An Election, a Funeral; Ulster is Politics as Usual
KILKEEL, Northern Ireland (AP) _ Another election, another funeral.
While the populace trudged to the polls to elect its local officials on Wednesday, the people of Kilkeel buried Malachy Trainor, a carpenter, Roman Catholic and latest victim of Protestant gunmen.
Both events had an air of bleak inevitability. The election, said the pundits, would change very little. And Trainor, said his bishop, was the 34th victim of sectarianism he has buried in his diocese since 1982.
Trainor, 34, was doing a building job in a Protestant area of Belfast on Monday when his killers got out of a car and opened fire.
An outlawed Protestant organization, the Ulster Volunteer Force, said he was active in the Irish Republican Army. His family strongly denied it.
″The fact that the local police identified his murder as nakedly sectarian shows that his only crime was to be a Catholic,″ Bishop Cahal Daly said at the funeral.
In Kilkeel, Trainor’s home town of 6,500 in the southeast of the province, the church was packed. Bright sunshine turned the graveyard grass an almost incandescent green. The Mourne Mountains towered above, their foothills streaked with yellow gorse.
Daly, wan and stooped, delivered a sermon in which he called once more for an end to ″the creeping oil slick of sectarianism.″
Daly said he could understand the Protestants’ fear of the IRA, but pleaded with them to believe that the Roman Catholic Church had no part in the IRA campaign to rid Northern Ireland of British rule.
At the same time, he ascribed Protestant sectarianism to ″plain, old- fashioned, unreconstructed anti-Roman Catholic bigotry, based on outmoded theologies long since left far behind by world Protestantism.″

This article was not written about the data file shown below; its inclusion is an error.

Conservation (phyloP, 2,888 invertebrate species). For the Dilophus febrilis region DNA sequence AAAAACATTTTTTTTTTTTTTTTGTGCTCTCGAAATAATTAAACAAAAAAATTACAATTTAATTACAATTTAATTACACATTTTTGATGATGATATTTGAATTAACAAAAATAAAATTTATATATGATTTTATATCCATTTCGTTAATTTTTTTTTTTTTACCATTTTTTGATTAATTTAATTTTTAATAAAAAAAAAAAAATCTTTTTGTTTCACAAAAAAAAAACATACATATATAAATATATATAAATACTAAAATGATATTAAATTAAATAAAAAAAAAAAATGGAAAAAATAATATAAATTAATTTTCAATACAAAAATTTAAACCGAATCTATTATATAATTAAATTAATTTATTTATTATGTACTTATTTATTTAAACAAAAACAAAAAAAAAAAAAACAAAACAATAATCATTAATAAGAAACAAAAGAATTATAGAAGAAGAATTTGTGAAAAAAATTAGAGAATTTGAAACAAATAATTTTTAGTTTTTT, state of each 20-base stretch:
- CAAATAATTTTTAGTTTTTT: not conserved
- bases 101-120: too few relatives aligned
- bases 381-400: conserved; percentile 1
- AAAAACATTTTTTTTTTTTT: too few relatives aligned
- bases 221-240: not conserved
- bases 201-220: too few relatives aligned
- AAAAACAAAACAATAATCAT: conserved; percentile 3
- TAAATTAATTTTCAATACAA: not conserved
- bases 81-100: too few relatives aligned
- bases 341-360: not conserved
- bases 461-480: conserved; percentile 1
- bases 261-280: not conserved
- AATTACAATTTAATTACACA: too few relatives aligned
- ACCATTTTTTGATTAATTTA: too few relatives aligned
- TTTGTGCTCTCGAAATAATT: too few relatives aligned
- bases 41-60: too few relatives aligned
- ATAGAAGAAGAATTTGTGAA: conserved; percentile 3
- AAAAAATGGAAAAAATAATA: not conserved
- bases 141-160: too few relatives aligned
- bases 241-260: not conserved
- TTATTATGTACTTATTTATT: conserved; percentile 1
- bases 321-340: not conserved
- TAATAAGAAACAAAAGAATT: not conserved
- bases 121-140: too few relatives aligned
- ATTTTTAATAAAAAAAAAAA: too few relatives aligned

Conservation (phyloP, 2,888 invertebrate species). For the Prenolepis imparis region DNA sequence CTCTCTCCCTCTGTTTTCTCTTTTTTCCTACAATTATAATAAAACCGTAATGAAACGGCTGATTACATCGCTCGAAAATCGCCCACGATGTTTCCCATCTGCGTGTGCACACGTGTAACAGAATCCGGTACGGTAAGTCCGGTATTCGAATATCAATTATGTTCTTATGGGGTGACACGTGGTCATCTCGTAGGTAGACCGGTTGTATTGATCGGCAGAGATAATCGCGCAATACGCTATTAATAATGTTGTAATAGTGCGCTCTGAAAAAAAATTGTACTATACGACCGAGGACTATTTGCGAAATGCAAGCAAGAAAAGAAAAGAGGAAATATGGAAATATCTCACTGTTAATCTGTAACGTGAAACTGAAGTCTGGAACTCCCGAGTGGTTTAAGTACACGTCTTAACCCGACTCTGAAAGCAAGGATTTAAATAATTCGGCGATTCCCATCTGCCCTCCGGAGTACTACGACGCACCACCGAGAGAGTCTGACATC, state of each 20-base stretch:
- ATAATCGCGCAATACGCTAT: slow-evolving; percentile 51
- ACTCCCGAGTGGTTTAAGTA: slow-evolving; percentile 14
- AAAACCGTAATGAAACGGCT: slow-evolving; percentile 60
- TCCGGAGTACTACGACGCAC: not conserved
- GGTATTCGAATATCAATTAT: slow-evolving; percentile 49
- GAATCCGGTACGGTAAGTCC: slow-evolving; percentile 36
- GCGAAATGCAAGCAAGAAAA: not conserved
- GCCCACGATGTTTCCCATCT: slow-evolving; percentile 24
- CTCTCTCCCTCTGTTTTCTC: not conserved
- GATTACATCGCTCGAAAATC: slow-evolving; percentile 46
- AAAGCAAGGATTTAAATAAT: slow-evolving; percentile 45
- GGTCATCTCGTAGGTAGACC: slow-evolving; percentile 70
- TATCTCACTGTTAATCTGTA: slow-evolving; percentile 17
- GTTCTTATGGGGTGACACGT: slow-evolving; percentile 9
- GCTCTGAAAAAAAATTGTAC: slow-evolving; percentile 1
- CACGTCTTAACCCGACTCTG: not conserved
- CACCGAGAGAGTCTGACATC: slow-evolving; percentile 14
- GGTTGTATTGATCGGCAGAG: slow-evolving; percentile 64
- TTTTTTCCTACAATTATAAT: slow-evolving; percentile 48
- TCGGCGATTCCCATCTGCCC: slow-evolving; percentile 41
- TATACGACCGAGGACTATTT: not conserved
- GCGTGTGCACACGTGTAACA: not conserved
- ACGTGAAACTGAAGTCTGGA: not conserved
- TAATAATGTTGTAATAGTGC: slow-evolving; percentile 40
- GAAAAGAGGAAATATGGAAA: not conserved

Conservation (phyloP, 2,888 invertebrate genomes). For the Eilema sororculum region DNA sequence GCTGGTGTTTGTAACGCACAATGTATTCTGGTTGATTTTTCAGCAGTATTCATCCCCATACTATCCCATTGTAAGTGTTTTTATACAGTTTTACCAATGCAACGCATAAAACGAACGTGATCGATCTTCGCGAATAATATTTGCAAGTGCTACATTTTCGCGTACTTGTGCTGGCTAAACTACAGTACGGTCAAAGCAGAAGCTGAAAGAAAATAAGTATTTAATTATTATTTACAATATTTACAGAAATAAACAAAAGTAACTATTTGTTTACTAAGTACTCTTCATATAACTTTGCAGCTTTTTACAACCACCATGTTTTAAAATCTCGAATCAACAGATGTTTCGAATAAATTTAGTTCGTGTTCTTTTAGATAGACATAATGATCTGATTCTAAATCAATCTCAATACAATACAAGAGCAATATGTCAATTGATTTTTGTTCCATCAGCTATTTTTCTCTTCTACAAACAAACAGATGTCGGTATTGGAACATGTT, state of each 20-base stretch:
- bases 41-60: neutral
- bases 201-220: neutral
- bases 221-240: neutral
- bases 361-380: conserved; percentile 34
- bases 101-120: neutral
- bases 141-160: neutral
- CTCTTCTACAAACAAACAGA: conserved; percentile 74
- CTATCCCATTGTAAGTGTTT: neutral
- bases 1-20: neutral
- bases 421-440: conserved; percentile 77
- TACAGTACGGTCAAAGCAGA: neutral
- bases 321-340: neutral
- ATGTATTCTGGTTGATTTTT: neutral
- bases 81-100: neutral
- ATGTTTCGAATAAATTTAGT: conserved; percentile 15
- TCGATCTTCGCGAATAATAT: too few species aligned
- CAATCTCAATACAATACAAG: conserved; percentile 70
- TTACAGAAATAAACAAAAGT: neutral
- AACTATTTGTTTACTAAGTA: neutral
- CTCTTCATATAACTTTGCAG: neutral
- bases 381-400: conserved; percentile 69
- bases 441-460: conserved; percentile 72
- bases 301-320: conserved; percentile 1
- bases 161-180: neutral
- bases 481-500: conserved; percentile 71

It was a message he has delivered many times, and he knew there were those to whom Malachy Trainor was already just ″another statistic - today’s news, forgotten next week″ in a cycle of conflict nearing its 20th anniversary with more than 2,700 deaths.
″But that is not true,″ the 71-year-old bishop thundered. ″One never gets used to this sort of death.″
After the service, weeping pallbearers carried Trainor into the churchyard. A church bell tolled. Trainor’s widow, Rosetta, sobbed behind the coffin, her face crushed with despair, her aged father on her arm.
Trainor had three children, and was about to finish the new family home he had built himself.
Meanwhile, the people of Northern Ireland got on with their election, trickling to polling stations to elect 566 councilors to Northern Ireland’s 26 local governments.
Elections in Northern Ireland rarely amount to more than sectarian head- counts. The overwhelming majority on both sides of the divide vote for the parties of their religious persuasion, which then wage wars of words in the council chambers.
Protestants outnumber Catholics 3-2 in Northern Ireland, and will take the majority of the seats. So what matters is the intra-community vote: whether the IRA’s political wing, Sinn Fein, will gain or lose against the more moderate Catholics of the Social Democratic and Labor Party; and whether, on the Protestant side, the larger Ulster Unionist Party will stay ahead of the hard-line Democratic Unionist Party.
To the Irish Times in Dublin, atrocities like Trainor’s murder, or the IRA bomb attached to a Belfast lamppost that injured a 3-year-old girl in the foot Tuesday night, were ″a reminder to the people of the North of the price they pay for political failure.″
Outside a polling station in Kilkeel, the SDLP and Ulster Unionists had parked rival caravans festooned with election posters.
At the Unionists caravan, Billy Russell spoke in resigned tones about Trainor’s murder - ″everybody’s disgusted″ - but was quick to point out that 11 Protestants have also been murdered in the district.
Next door, the SDLP’s Eddie McGrady conceded the difficulty of playing politics in a battlefield.
″I get depressed twice a day,″ he said. ″But you have to keep going, or else. If the moderates don’t keep going, he hands over the center ground to the extremists.″